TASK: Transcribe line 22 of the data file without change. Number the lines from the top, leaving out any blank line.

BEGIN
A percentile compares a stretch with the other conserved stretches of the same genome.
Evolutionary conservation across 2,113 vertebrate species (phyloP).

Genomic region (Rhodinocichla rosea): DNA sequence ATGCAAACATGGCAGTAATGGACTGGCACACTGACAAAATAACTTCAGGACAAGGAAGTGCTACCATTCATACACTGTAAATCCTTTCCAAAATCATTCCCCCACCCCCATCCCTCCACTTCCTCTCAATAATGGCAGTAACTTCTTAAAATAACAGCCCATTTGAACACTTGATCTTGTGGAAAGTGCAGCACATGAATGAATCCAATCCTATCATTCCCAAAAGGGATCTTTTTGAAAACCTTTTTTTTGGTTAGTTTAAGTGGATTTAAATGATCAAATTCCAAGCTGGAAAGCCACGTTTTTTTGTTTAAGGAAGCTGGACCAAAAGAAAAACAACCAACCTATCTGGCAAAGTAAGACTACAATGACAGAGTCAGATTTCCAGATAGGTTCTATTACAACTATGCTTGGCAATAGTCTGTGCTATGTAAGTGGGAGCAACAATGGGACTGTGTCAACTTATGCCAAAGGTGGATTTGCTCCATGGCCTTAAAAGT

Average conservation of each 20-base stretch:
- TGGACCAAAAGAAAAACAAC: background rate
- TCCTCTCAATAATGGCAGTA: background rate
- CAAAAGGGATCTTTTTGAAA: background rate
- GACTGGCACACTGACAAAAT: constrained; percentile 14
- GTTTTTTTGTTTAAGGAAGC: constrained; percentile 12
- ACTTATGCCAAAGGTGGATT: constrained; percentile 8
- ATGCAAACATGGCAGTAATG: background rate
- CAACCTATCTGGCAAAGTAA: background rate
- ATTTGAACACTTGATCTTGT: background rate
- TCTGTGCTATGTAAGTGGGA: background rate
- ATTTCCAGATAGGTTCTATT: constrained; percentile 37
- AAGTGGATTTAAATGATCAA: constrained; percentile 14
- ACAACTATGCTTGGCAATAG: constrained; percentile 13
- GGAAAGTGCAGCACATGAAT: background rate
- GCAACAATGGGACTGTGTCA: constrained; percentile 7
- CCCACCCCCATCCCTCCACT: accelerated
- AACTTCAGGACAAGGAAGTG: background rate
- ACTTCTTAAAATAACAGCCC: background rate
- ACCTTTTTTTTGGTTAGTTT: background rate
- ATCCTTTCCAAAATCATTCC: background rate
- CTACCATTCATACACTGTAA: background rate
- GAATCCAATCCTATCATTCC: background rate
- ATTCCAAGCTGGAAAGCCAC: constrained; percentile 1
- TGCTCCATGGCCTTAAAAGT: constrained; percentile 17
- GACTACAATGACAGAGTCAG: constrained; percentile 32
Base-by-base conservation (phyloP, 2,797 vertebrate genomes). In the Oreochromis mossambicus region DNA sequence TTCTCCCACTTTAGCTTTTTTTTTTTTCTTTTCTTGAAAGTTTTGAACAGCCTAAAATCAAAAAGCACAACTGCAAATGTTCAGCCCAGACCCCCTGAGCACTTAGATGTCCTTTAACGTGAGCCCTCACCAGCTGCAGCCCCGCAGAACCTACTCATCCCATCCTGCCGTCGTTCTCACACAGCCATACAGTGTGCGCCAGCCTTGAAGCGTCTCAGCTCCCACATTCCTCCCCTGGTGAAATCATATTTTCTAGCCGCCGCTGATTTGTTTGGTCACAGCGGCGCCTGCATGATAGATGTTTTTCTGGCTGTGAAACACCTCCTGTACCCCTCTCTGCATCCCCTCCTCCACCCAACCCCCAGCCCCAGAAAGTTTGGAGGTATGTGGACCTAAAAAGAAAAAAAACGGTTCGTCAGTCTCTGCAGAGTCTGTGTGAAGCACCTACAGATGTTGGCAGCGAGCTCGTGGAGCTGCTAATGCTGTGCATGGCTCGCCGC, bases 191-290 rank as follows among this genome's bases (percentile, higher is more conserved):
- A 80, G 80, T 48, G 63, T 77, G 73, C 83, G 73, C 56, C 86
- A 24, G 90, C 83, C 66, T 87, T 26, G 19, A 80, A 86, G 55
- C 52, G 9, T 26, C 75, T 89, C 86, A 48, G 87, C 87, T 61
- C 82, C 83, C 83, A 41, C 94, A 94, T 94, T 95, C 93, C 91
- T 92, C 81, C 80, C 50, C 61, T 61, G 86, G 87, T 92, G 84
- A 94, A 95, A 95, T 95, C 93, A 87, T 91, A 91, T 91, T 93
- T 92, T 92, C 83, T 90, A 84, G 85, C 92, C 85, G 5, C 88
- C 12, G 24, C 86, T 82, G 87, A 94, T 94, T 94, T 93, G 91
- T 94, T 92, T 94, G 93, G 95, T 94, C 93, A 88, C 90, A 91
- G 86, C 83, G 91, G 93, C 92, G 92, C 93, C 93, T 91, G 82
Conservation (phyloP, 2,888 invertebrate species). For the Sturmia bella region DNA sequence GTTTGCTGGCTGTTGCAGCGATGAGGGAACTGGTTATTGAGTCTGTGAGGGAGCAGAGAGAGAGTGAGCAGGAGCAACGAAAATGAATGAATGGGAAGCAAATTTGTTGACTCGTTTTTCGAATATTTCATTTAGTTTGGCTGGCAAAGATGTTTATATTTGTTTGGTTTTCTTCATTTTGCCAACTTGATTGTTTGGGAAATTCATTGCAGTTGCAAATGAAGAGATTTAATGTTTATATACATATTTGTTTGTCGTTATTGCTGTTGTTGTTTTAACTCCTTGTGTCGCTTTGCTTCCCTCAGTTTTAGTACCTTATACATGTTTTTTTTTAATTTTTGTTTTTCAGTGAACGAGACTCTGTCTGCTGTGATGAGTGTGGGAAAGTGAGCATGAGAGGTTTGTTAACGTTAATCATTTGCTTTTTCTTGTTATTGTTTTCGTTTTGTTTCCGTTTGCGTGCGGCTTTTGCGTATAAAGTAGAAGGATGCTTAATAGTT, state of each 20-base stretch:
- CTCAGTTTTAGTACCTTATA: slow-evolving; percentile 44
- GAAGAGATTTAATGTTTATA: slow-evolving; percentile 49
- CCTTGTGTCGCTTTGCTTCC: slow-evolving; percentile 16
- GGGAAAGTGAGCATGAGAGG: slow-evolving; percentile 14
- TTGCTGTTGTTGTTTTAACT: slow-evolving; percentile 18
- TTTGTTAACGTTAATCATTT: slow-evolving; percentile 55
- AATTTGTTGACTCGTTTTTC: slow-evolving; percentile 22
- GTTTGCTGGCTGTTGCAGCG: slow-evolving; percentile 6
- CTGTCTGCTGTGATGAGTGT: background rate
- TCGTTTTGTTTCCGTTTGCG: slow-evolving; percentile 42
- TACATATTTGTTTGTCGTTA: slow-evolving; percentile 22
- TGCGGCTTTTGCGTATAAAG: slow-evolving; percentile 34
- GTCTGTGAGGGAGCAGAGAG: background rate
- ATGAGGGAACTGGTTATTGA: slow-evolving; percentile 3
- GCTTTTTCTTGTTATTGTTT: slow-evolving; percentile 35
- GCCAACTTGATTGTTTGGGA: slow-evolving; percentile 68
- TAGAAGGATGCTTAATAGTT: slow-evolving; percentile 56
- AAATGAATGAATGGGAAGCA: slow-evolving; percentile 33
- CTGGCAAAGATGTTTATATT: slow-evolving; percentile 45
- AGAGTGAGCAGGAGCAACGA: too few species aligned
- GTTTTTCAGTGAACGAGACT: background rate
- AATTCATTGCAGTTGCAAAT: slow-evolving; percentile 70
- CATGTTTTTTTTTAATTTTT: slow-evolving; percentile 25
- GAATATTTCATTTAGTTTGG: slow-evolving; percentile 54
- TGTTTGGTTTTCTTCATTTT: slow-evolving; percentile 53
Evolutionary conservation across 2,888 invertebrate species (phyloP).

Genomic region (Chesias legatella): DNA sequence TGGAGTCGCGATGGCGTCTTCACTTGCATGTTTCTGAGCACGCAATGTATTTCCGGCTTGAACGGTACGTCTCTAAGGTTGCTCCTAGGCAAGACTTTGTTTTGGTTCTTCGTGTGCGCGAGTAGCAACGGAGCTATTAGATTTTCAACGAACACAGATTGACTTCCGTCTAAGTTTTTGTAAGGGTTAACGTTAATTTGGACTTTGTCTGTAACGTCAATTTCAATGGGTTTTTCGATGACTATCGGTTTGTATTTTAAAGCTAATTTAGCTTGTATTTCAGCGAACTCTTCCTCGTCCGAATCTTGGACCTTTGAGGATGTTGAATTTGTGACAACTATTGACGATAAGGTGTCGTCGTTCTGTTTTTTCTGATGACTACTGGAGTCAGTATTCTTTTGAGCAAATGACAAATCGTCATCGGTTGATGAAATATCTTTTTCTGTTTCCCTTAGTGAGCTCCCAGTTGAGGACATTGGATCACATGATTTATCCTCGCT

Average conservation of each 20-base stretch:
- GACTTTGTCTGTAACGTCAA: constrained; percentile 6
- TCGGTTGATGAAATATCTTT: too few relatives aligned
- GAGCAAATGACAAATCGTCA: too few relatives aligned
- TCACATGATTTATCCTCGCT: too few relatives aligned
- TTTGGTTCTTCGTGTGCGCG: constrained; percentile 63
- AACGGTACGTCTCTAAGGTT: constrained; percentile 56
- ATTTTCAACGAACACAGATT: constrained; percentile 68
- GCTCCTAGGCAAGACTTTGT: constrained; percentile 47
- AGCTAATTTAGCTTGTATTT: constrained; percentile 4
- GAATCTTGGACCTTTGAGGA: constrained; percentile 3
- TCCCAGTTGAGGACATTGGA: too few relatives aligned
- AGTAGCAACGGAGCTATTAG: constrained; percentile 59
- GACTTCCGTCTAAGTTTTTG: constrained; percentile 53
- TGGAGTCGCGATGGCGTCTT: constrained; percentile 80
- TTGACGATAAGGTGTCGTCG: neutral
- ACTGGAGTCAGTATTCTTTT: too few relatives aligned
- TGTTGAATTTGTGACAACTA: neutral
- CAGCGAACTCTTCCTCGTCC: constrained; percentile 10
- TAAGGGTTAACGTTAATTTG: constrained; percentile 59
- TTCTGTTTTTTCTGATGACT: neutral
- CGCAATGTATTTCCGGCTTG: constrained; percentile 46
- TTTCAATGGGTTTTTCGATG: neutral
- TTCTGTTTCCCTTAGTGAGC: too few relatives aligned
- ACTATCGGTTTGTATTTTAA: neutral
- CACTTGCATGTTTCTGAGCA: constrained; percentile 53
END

- ACTTCTTAAAATAACAGCCC: background rate